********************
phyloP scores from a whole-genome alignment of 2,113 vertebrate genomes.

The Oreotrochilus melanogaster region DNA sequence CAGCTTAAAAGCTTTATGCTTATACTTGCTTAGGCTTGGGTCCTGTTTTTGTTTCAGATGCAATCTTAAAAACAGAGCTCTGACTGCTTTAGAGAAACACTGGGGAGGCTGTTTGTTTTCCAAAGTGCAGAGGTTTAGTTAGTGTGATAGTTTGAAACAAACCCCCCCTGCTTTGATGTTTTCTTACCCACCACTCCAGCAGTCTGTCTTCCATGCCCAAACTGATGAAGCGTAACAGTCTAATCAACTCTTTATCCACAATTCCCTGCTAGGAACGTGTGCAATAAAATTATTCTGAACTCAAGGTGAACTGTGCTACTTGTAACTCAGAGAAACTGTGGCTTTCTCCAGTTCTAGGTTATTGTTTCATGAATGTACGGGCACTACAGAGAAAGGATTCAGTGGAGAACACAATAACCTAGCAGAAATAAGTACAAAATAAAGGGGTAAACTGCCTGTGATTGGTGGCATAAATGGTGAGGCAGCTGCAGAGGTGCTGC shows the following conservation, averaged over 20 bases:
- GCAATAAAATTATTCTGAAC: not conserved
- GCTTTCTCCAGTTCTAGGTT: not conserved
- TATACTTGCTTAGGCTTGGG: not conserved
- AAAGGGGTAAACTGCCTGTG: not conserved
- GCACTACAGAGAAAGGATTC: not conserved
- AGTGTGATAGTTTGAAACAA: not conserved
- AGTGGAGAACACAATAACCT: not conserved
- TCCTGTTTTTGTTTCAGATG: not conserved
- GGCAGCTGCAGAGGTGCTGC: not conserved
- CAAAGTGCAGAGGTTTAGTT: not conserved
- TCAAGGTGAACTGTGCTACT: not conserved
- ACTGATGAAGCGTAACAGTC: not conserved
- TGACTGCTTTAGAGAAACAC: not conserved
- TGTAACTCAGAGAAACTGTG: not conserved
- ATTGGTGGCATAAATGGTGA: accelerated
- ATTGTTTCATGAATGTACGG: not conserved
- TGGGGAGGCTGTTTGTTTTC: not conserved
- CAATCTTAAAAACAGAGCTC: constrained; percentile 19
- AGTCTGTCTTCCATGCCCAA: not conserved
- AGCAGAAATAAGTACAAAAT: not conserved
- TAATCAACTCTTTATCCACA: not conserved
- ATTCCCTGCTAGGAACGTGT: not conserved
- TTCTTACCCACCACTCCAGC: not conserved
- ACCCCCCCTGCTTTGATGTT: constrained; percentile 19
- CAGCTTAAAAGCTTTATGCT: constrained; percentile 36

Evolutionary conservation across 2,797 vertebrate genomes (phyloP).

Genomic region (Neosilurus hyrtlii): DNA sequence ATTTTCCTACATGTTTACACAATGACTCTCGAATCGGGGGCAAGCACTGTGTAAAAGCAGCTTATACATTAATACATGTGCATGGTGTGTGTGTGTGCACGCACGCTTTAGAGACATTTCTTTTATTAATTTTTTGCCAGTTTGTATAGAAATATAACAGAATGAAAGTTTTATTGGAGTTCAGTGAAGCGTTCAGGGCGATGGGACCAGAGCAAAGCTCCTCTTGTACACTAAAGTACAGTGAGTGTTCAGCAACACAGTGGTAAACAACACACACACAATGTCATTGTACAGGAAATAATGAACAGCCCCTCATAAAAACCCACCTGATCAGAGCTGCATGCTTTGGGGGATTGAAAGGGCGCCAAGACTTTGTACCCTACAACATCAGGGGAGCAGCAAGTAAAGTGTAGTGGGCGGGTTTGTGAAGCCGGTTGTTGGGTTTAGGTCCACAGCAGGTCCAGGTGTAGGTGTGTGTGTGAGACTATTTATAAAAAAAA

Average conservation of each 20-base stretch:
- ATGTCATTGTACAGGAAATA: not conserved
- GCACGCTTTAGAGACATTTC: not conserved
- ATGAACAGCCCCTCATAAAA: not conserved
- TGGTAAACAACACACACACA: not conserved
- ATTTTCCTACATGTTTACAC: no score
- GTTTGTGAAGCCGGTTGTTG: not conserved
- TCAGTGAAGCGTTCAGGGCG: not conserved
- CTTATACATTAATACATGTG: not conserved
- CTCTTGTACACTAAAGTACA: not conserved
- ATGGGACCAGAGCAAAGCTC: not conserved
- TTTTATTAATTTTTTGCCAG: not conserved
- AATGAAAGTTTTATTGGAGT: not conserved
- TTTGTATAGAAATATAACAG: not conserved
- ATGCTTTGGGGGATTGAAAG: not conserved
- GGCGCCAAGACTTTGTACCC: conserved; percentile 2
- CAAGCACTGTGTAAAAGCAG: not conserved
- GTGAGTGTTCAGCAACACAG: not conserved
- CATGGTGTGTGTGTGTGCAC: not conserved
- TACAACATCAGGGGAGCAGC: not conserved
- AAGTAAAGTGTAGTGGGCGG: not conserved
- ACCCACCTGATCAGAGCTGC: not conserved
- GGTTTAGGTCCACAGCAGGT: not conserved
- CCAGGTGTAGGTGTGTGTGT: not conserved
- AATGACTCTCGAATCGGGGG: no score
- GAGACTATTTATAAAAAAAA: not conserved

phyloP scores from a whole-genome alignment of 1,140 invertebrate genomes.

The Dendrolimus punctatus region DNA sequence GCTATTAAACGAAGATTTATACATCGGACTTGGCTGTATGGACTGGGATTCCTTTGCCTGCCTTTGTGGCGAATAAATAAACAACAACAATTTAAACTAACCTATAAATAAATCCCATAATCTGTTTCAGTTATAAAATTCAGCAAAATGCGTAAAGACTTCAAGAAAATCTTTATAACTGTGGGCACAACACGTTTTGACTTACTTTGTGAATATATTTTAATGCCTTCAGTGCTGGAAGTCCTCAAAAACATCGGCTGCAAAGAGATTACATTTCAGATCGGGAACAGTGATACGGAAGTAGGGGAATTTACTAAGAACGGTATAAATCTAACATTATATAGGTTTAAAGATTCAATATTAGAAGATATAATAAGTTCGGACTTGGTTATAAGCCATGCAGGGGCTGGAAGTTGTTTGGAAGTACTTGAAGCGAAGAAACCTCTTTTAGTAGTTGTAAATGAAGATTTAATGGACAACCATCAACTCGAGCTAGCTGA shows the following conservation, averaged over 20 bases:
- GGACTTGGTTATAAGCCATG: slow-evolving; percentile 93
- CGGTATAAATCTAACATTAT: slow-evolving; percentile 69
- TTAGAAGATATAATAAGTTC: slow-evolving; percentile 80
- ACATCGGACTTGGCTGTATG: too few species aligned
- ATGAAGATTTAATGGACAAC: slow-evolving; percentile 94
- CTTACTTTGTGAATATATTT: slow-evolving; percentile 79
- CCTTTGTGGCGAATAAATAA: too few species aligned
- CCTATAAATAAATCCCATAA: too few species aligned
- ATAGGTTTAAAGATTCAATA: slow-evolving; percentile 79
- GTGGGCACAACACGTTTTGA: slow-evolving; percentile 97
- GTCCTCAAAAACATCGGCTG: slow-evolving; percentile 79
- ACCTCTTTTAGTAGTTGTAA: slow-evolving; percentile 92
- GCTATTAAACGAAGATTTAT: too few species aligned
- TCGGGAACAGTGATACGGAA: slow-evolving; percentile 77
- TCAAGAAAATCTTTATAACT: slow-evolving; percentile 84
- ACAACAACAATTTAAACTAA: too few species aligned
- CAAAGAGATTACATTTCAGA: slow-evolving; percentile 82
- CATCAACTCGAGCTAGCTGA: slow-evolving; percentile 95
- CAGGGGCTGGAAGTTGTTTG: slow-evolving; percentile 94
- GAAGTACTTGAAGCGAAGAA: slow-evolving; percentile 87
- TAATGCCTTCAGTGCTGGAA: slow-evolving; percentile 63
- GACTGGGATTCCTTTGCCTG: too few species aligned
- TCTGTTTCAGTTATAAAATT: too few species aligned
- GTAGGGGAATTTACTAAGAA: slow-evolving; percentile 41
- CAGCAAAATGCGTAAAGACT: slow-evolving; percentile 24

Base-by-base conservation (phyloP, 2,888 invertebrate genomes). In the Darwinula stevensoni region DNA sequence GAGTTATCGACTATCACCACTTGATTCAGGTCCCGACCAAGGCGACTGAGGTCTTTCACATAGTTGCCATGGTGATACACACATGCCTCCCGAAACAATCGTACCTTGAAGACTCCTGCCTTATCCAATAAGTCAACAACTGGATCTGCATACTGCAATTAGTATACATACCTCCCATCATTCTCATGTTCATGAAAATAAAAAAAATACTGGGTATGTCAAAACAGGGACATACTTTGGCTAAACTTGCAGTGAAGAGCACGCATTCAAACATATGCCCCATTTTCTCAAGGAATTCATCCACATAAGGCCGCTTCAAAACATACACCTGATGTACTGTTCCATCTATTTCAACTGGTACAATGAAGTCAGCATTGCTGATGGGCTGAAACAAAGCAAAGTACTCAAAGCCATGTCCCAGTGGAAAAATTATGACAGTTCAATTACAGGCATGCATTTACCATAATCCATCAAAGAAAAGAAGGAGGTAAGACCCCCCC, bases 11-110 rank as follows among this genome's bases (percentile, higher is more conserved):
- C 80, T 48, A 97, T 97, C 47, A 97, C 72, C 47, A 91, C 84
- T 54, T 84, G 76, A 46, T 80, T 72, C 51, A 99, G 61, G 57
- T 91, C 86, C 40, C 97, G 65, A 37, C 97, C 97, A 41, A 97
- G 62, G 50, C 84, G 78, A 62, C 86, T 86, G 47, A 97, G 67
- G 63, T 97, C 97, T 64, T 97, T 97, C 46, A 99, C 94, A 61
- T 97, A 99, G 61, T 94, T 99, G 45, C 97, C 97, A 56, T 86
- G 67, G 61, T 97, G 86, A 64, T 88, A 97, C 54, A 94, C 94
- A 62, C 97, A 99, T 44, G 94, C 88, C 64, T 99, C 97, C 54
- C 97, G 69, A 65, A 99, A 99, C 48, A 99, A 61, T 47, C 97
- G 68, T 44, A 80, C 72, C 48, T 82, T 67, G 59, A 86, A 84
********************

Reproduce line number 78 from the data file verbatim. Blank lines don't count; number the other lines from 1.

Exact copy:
- TAATGCCTTCAGTGCTGGAA: slow-evolving; percentile 63